Hamilton has received nearly unanimous acclaim from professional critics, being deemed a cultural phenomenon.
Marilyn Stasio, in her review of the Off-Broadway production for Variety, wrote, "The music is exhilarating, but the lyrics are the big surprise. The sense as well as the sound of the sung dialogue has been purposely suited to each character. George Washington, a stately figure in Jackson's dignified performance, sings in polished prose... But in the end, Miranda's impassioned narrative of one man's story becomes the collective narrative of a nation, a nation built by immigrants who occasionally need to be reminded where they came from."
In his review of the Off-Broadway production, Jesse Green in New York wrote, "The conflict between independence and interdependence is not just the show's subject but also its method: It brings the complexity of forming a union from disparate constituencies right to your ears.... Few are the theatergoers who will be familiar with all of Miranda's touchstones. I caught the verbal references to Rodgers and Hammerstein, Gilbert and Sullivan, Sondheim, West Side Story, and 1776, but other people had to point out to me the frequent hat-tips to hip-hop... Whether it's a watershed, a breakthrough, and a game changer, as some have been saying, is another matter. Miranda is too savvy (and loves his antecedents too much) to try to reinvent all the rules at once.... Those duels, by the way — there are three of them — are superbly handled, the highlights of a riveting if at times overbusy staging by the director Thomas Kail and the choreographer Andy Blankenbuehler."
Ben Brantley in reviewing the Broadway production in The New York Times, wrote, "I am loath to tell people to mortgage their houses and lease their children to acquire tickets to a hit Broadway show. But Hamilton, directed by Thomas Kail and starring Mr. Miranda, might just about be worth it.... Washington, Jefferson, Madison – they're all here, making war and writing constitutions and debating points of economic structure. So are Aaron Burr and the Marquis de Lafayette. They wear the clothes (by Paul Tazewell) you might expect them to wear in a traditional costume drama, and the big stage they inhabit has been done up (by David Korins) to suggest a period-appropriate tavern, where incendiary youth might gather to drink, brawl and plot revolution."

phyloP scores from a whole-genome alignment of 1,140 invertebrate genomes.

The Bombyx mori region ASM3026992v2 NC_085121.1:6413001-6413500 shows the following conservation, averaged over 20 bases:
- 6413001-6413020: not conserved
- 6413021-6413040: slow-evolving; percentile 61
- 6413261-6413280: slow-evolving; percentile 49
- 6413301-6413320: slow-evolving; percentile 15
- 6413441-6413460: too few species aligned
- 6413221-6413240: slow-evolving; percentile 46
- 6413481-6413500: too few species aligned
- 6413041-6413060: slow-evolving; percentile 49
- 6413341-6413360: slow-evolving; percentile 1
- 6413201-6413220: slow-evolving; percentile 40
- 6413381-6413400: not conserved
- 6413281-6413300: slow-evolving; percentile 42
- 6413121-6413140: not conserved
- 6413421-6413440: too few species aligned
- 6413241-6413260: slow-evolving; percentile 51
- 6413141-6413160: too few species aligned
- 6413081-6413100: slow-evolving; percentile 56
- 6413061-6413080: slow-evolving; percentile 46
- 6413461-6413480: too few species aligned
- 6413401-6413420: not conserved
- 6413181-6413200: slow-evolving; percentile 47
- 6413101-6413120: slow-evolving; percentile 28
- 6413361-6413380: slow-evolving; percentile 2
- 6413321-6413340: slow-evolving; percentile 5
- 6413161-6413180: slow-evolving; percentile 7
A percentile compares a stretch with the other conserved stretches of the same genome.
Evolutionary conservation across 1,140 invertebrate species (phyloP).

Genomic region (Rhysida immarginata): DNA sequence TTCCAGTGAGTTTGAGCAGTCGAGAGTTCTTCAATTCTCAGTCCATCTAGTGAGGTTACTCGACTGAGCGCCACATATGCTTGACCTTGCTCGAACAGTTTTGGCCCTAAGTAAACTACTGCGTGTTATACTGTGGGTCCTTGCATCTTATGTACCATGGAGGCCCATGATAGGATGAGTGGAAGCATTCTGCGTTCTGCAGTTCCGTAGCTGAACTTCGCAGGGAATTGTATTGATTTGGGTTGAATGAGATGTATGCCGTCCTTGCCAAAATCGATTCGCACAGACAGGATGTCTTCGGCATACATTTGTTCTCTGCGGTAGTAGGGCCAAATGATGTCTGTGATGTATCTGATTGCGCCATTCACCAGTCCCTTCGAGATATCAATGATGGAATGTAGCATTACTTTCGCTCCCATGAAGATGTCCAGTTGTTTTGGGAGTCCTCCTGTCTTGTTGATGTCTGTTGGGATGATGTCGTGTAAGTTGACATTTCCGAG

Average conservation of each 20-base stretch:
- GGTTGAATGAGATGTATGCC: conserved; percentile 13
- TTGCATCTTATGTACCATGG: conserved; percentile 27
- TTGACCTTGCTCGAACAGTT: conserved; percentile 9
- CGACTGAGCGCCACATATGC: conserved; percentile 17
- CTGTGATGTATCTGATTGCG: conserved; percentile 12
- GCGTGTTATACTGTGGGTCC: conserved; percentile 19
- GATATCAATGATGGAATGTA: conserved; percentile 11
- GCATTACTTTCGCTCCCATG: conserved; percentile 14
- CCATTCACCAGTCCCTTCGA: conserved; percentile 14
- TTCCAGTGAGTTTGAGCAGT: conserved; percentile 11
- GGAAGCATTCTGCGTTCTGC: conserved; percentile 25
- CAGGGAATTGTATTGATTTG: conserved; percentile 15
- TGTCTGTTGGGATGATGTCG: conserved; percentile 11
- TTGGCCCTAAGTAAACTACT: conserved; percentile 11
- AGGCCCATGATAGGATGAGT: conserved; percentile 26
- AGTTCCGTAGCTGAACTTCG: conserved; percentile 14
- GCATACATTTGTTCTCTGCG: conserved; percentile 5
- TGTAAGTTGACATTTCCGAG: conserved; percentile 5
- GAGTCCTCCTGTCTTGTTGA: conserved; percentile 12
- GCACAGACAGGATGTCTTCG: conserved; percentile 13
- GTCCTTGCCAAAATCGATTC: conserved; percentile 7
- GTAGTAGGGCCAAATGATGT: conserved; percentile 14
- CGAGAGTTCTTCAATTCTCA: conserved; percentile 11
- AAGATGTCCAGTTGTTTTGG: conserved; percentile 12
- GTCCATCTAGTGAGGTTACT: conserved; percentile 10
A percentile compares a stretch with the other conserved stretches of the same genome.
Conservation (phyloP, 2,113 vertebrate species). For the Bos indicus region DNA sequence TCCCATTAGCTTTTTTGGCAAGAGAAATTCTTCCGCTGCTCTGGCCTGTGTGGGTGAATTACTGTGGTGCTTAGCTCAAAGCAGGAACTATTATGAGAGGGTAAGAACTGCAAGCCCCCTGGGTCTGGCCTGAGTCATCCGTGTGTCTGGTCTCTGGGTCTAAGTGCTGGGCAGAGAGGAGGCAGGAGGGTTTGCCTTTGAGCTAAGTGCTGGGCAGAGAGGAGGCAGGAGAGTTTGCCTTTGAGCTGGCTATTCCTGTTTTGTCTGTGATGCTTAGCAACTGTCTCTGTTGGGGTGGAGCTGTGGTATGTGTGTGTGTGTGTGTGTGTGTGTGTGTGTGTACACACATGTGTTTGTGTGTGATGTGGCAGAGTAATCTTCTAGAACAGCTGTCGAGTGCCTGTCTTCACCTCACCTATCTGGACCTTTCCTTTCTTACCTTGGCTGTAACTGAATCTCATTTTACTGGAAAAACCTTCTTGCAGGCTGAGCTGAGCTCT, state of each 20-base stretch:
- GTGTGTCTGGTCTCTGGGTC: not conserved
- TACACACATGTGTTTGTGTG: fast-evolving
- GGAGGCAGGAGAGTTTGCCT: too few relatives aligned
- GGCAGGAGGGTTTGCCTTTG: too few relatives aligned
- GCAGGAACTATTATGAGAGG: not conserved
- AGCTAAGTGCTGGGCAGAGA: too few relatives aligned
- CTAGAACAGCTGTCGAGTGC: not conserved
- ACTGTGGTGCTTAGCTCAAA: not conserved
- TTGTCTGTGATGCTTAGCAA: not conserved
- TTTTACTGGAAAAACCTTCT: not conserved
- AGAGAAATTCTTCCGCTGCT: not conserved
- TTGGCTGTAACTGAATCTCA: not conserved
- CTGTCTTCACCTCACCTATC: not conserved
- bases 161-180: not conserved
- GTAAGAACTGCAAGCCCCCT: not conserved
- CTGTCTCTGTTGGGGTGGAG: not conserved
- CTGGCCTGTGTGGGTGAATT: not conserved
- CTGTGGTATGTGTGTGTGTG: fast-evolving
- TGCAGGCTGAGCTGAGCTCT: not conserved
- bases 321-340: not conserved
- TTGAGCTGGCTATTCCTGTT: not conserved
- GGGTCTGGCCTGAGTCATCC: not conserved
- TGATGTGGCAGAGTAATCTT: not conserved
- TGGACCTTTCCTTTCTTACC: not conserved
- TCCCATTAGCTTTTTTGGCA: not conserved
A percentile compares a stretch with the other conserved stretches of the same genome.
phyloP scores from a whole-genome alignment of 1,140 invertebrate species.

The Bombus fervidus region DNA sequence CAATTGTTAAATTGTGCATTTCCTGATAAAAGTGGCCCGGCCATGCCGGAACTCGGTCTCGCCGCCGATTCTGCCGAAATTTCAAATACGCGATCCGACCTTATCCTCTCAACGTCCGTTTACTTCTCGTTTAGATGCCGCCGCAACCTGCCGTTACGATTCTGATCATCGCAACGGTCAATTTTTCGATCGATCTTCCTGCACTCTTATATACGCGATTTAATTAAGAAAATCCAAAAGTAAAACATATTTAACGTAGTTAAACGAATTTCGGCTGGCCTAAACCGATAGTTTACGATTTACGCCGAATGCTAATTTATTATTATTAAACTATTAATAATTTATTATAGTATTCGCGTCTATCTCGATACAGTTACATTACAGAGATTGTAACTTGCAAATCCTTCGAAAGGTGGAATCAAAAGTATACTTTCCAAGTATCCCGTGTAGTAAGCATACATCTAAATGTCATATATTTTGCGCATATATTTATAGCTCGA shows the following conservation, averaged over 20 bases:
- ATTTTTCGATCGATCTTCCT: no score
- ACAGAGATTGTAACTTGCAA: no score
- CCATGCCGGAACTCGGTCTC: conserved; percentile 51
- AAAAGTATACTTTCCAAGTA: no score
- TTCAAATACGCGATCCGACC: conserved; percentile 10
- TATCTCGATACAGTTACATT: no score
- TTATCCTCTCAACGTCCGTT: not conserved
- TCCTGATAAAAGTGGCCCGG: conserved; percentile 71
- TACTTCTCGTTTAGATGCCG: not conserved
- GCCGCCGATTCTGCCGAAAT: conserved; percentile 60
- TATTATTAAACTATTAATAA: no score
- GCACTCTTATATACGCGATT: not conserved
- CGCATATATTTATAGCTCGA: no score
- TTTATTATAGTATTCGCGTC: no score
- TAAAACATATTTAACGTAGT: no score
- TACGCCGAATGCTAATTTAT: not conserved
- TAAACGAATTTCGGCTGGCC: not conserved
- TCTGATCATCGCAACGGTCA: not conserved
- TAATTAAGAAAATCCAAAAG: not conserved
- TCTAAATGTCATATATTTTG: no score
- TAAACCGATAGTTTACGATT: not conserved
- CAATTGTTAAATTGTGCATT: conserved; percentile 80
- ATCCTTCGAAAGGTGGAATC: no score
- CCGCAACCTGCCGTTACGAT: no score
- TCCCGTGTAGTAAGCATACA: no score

David Cote in his review of the Broadway production for Time Out New York wrote, "I love Hamilton. I love it like I love New York, or Broadway when it gets it right. And this is so right... A sublime conjunction of radio-ready hip-hop (as well as R&B, Britpop and trad showstoppers), under-dramatized American history and Miranda's uniquely personal focus as a first-generation Puerto Rican and inexhaustible wordsmith, Hamilton hits multilevel culture buttons, hard... The work's human drama and novelistic density remain astonishing." He chose Hamilton as a Critics' Pick, and gave the production five out of five stars.
A review in The Economist notes that the production enjoys "near-universal critical acclaim". Barack Obama joked that admiration for the musical is "the only thing Dick Cheney and I agree on."
Although the musical and production were mostly praised, there were dissenting opinions and critiques. Elisabeth Vincentelli, of The New York Post, wrote that Hamilton and Burr's love/hate relationship "fails to drive the show – partly because Miranda lacks the charisma and intensity of the man he portrays," and that "too many of the numbers are exposition-heavy lessons, as if this were 'Schoolhouse Rap!' The show is burdened with eye-glazingly dull stretches, especially those involving George Washington."
Some commentators have criticized the show for making Hamilton and other historical personages appear more progressive than they really were, while ignoring the roles of actual people of color in the Revolutionary era. For example, Ishmael Reed writes: "His reputation has been shored up as an abolitionist and someone who was opposed to slavery. Not true."